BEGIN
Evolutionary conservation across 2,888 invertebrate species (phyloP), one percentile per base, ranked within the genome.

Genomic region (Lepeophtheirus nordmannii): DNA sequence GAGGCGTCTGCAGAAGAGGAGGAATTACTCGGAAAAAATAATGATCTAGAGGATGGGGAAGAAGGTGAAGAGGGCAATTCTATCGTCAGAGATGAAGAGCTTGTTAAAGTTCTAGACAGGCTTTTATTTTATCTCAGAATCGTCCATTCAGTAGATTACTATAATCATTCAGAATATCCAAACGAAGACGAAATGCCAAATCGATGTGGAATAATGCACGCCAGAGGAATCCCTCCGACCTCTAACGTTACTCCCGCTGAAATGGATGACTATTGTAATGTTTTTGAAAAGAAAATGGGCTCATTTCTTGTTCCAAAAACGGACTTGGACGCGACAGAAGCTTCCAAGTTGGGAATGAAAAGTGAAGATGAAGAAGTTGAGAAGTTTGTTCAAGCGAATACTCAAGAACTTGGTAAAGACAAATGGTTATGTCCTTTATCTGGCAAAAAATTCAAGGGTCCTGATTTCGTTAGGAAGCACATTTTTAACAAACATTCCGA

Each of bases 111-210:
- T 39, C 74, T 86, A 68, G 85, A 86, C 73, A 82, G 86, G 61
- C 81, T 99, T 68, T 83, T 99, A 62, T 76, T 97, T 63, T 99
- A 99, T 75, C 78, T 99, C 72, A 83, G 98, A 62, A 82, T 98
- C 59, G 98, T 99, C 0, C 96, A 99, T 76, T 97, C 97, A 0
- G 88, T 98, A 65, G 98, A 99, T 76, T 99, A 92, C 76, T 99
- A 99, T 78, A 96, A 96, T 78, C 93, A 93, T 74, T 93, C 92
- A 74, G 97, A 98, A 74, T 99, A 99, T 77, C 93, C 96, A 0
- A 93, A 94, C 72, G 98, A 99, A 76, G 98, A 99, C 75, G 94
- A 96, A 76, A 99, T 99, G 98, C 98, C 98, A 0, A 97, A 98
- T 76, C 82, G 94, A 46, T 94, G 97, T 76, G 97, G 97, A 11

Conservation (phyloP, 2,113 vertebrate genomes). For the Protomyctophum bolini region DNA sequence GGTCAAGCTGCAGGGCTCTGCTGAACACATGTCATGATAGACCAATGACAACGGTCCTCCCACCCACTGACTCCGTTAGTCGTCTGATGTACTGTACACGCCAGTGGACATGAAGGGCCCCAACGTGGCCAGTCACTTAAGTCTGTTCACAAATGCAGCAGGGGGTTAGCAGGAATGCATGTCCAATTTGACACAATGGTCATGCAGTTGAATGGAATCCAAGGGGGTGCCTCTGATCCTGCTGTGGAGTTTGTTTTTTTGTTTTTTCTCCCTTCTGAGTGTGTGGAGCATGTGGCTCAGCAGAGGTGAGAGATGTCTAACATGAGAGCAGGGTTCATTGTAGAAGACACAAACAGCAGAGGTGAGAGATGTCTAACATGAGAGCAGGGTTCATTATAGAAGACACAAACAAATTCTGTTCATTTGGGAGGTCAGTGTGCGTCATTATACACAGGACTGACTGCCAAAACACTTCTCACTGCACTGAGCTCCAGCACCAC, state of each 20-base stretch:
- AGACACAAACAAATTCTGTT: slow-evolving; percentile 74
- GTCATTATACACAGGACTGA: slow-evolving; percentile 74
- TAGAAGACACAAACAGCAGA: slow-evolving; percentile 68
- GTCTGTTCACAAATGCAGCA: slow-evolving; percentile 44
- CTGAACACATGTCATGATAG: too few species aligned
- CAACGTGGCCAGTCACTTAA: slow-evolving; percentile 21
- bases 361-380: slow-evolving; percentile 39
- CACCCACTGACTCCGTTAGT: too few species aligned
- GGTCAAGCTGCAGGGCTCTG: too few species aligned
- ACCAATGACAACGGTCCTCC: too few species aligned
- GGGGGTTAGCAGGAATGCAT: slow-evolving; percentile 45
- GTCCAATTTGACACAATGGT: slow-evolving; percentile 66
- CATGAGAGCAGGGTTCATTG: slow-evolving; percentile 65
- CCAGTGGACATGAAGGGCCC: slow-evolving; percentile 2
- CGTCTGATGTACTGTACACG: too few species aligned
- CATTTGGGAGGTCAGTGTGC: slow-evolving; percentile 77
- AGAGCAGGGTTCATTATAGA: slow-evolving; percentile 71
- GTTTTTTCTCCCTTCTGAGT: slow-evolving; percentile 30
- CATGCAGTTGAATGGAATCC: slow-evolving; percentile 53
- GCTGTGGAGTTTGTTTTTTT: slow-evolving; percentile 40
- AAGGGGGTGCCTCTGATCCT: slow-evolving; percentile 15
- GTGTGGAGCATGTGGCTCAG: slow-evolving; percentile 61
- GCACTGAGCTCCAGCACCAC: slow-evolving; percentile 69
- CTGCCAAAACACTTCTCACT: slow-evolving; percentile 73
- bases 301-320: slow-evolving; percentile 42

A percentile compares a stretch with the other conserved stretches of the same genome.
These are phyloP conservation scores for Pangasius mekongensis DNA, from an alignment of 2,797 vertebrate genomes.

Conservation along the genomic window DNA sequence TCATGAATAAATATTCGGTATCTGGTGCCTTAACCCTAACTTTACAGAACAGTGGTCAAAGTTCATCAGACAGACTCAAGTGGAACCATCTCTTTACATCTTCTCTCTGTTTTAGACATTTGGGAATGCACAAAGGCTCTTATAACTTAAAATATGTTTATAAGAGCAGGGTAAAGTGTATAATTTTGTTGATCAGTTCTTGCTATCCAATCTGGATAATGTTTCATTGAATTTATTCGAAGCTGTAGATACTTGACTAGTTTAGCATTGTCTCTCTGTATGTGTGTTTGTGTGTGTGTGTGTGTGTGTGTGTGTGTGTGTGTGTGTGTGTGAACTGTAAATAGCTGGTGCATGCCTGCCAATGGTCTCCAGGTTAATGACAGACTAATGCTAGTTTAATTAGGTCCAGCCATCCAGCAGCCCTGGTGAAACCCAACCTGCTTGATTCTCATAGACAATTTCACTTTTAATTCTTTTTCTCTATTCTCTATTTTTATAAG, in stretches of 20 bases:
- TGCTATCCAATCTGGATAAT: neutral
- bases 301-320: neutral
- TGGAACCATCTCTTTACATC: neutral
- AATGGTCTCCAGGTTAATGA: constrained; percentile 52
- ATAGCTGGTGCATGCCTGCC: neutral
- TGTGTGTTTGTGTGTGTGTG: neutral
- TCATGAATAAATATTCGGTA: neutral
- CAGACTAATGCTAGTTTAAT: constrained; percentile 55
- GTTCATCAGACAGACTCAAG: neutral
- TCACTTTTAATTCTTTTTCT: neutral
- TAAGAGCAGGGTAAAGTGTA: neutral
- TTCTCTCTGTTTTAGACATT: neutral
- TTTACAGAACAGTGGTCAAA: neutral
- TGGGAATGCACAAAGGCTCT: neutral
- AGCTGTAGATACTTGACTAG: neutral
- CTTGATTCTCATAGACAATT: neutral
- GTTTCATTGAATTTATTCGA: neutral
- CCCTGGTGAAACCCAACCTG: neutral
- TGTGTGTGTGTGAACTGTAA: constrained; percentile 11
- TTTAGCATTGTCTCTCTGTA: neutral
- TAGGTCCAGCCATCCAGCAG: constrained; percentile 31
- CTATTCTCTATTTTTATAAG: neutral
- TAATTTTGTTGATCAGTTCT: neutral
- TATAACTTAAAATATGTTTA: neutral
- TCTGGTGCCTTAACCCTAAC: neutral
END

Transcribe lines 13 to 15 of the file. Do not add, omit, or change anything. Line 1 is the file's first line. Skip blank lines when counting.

- T 76, C 82, G 94, A 46, T 94, G 97, T 76, G 97, G 97, A 11

Conservation (phyloP, 2,113 vertebrate genomes). For the Protomyctophum bolini region DNA sequence GGTCAAGCTGCAGGGCTCTGCTGAACACATGTCATGATAGACCAATGACAACGGTCCTCCCACCCACTGACTCCGTTAGTCGTCTGATGTACTGTACACGCCAGTGGACATGAAGGGCCCCAACGTGGCCAGTCACTTAAGTCTGTTCACAAATGCAGCAGGGGGTTAGCAGGAATGCATGTCCAATTTGACACAATGGTCATGCAGTTGAATGGAATCCAAGGGGGTGCCTCTGATCCTGCTGTGGAGTTTGTTTTTTTGTTTTTTCTCCCTTCTGAGTGTGTGGAGCATGTGGCTCAGCAGAGGTGAGAGATGTCTAACATGAGAGCAGGGTTCATTGTAGAAGACACAAACAGCAGAGGTGAGAGATGTCTAACATGAGAGCAGGGTTCATTATAGAAGACACAAACAAATTCTGTTCATTTGGGAGGTCAGTGTGCGTCATTATACACAGGACTGACTGCCAAAACACTTCTCACTGCACTGAGCTCCAGCACCAC, state of each 20-base stretch:
- AGACACAAACAAATTCTGTT: slow-evolving; percentile 74